Bill Brandt: Inside the Mirror is showing at Tate Britain until 15th January 2023

The Horror Show promotional image

The Horror Show!: A Twisted Tale of Modern Britain at Somerset House

Halloween may be over, but Somerset House’s The Horror Show! A Twisted Tale of Modern Britain is only just getting started! This major new exhibition explores “how ideas rooted in horror have informed the last 50 years of creative rebellion”, from the socially disruptive aims of 1970s punk to modern reinterpretations and reclamations of witchcraft. Through various social transgressions and subversions, horror is able to indicate contemporary cultural anxieties, with this exhibition allowing viewers to trace evolving societal values over the last five decades. The Horror Show! splits its over 500 artworks into three acts, each interpreting different eras of Britain’s recent history through the lens of their respective horror archetypes. The first section, ‘Monster’, tracks the political turbulence of the 1970s and the social division of the 1980s with works by Chila Kumari Burman, Noel Fielding and Bauhaus among others. Following this, the exhibition’s second act ‘Ghost’ brings together works by Laura Grace Ford, David Shrigley and filmmaker Nicolas Roeg to investigate the path leading from the 1990s to the 2008 financial crash. The show concludes with ‘Witch’, celebrating the emerging younger generation and its interconnected communities - or covens - allowed by modern technology through works by such artists as Penny Slinger, Zadie Xa and Leonora Carrington. For anyone with even a passing interest in horror and/or cultural history, The Horror Show! stands as an absolute must-see.

The Horror Show! A Twisted Tale of Modern Britain is showing at Somerset House until 19th February 2023

Nharo Dzakanyarara (a quiet resistance) (2022) Virginia Chihota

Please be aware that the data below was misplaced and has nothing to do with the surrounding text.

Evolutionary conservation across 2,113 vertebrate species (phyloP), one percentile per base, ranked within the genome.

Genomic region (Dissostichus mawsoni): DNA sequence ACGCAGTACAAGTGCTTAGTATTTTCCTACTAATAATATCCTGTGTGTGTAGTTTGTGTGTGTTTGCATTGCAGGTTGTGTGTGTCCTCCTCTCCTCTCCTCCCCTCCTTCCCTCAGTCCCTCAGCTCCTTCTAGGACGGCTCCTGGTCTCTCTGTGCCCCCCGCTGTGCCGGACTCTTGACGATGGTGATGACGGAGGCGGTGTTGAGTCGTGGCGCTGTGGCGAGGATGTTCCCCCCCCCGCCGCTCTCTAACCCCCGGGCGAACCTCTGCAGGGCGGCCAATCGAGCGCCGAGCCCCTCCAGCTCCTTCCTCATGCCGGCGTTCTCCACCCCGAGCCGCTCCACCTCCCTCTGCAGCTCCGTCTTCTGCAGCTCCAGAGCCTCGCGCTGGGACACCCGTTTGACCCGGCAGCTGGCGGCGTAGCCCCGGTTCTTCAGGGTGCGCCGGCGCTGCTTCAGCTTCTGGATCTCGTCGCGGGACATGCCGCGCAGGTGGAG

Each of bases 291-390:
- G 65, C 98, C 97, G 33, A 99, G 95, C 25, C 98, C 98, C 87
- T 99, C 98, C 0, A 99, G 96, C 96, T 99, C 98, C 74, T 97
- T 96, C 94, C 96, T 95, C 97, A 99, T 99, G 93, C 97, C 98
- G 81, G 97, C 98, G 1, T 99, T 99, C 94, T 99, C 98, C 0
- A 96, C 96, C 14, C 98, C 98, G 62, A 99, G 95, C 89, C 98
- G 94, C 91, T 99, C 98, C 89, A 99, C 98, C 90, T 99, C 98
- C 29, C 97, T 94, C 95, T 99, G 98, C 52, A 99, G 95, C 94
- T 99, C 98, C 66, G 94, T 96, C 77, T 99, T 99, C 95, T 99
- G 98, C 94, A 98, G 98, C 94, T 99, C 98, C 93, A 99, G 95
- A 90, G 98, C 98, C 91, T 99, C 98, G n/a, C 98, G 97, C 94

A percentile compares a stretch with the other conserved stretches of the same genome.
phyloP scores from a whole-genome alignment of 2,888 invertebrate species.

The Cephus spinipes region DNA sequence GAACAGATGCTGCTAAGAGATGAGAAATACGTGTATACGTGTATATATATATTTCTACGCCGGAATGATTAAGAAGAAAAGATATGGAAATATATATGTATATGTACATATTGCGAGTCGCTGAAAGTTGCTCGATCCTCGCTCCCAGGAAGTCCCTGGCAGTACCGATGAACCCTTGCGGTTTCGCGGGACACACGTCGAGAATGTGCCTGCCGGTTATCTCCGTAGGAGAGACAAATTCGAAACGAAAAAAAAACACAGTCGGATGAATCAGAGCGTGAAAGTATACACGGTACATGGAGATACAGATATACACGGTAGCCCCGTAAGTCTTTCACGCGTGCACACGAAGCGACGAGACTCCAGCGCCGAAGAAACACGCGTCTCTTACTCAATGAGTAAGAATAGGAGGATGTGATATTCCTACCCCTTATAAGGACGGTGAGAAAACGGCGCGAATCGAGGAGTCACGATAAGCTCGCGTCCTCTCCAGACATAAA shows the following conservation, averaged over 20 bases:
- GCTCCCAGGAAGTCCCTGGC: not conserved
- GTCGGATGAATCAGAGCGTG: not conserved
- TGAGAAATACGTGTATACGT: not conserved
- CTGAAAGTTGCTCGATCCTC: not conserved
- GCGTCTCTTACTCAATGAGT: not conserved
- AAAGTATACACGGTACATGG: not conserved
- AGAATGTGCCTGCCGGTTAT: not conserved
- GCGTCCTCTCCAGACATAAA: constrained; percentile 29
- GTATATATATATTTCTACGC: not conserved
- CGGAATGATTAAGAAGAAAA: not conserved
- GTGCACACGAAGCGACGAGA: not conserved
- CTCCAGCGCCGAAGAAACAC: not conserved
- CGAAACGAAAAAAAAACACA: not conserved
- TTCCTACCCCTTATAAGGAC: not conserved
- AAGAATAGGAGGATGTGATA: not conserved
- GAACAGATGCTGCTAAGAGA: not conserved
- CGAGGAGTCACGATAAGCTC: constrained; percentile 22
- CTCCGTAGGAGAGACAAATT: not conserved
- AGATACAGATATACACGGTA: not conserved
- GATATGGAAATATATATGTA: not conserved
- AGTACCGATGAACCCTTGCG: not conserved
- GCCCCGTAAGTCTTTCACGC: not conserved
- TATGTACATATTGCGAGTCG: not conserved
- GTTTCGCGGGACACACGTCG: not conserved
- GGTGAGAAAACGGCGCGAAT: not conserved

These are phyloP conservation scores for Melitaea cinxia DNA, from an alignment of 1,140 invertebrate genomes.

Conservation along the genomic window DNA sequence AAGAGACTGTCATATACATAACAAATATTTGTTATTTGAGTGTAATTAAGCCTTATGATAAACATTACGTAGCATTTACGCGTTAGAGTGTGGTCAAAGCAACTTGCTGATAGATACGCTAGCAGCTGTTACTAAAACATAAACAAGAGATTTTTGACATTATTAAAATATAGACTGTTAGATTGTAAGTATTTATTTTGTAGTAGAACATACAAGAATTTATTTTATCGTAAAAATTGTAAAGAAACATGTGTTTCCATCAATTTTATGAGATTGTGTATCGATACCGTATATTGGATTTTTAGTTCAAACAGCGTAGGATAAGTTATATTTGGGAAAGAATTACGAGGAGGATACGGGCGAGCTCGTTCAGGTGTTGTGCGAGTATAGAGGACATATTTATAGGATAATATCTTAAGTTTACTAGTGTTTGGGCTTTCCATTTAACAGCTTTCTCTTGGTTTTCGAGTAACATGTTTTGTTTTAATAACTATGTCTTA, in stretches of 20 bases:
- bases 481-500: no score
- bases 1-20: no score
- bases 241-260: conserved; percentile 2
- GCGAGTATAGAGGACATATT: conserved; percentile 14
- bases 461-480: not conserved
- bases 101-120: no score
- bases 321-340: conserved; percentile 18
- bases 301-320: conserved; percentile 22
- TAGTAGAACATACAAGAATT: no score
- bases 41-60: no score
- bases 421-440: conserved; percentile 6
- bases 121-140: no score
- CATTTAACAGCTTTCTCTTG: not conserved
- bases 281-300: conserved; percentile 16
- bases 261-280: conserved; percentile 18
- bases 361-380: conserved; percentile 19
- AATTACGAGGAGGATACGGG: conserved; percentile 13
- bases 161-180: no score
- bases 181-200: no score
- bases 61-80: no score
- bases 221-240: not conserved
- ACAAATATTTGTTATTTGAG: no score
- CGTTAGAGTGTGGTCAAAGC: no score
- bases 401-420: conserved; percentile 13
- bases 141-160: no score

I See You at Tiwani Contemporary

Opening on 4th November at Tiwani Contemporary, I See You is a group show featuring Virginia Chihota, Gideon Gomo, Masimba Hwati, Gareth Nyandoro and Portia Zvavahera, all alumni of the National Gallery School of Visual Arts and Design at the National Gallery of Zimbabwe. The artists have remained close, maintaining their international careers from Harare, Addis Ababa and Vienna, with Chihota, Zvavahera, Hwati and Nyandoro receiving acclaim for representing Zimbabwe at the Venice Biennale in 2013 and 2015. I See You works as an expression of the two-decade-long friendship between these artists, utilising painting, sculpture, performance and drawing while also demonstrating the ways in which each of them respond to the concept of ‘environment’.

I See You is showing at Tiwani Contemporary from 4th November - 14th January 2023

‍Make sure to collect your Yamos on the gowithYamo app with every exhibition you visit!

Thanks for reading
Collect your 5 yamos below
REDEEM YAMOS
03/11/2022
To Do
Adam Wells
Exhibitions to see in London this November
Our picks for the best exhibitions showing in the capital this month
Strange Clay: Ceramic in Contemporary Art installation view

Strange Clay: Ceramics in Contemporary Art at Hayward Gallery